In the face of uncertainty about their own irrigation supplies this summer, farmers in the Klamath Project’s Tulelake Irrigation District are funding water deliveries to Lower Klamath National Wildlife Refuge, a key breeding and feeding ground in the Pacific Flyway.
TID began operation of its Pumping Plant D, a source of water for the refuge, in early February, and increased pumping to 300 acre-feet per day on February 14. Farmers in TID pay 100 percent of the cost of operating the facility, and annual costs can approach $ 1 million.
TID Manager Brad Kirby is in charge of the pumping facility, which removes water from designated sumps in the Tule Lake basin. Water in the sumps can be used for irrigation in TID or pumped through D Plant to Lower Klamath Refuge. Kirby explained that tight operational constraints imposed by federal regulators and recent weather made it necessary to remove water from the sumps.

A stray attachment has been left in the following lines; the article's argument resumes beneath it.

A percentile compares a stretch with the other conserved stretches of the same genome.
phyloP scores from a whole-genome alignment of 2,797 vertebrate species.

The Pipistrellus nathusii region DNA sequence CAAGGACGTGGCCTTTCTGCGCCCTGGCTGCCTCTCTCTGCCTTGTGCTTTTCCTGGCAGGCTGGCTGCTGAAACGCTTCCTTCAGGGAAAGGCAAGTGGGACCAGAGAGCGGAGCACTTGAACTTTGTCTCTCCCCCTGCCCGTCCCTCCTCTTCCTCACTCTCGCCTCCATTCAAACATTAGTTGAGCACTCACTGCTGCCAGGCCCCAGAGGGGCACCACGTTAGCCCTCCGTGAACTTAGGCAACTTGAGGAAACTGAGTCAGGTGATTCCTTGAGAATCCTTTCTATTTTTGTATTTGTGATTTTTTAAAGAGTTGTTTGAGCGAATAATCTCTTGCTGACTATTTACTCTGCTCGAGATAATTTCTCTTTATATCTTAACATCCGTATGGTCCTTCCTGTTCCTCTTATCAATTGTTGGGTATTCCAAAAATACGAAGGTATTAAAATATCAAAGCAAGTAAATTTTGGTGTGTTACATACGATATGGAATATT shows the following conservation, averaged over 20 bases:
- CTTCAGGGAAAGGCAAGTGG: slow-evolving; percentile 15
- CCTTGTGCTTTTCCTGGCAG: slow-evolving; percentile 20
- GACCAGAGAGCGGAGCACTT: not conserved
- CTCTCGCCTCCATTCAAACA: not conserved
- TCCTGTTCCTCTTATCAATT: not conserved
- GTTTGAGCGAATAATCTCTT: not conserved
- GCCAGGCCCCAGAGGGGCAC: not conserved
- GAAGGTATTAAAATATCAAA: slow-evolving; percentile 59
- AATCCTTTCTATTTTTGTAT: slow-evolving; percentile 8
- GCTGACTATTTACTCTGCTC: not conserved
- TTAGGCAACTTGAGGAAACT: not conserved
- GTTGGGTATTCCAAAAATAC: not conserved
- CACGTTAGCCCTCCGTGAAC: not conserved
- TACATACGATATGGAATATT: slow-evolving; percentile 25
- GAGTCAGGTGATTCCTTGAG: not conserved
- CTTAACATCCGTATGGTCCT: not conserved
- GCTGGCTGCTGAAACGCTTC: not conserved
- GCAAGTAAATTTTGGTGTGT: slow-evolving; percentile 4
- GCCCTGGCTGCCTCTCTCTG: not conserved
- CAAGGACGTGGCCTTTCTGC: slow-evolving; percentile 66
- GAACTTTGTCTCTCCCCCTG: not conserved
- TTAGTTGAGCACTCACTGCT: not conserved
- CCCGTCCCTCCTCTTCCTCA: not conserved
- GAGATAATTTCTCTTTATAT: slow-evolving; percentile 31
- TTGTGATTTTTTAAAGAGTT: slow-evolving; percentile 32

“It’s in our interest to limit D Plant pumping as much as possible, but right now it’s a good time to get water out, and over to the Lower Klamath refuge,” says Kirby.
Lower Klamath National Wildlife Refuge has experienced water shortage in recent times due to dry conditions and the inability to divert water from the Klamath River because of Endangered Species Act protections for fish.
“Farmers and the refuge have a shared challenge,” said TID President John Crawford. “Our ability to divert water for farms and wildlife is limited by the Endangered Species Act. We value the magnificent wildlife resources in this area. We keep our commitment to provide whatever irrigation water the ESA allows, and also do as much as we can help our wildlife refuge neighbor.”
Kirby said that the continuation of pumping to the refuge will depend on weather and regulatory obligations.
Press release provided from the Klamath Water Users Association.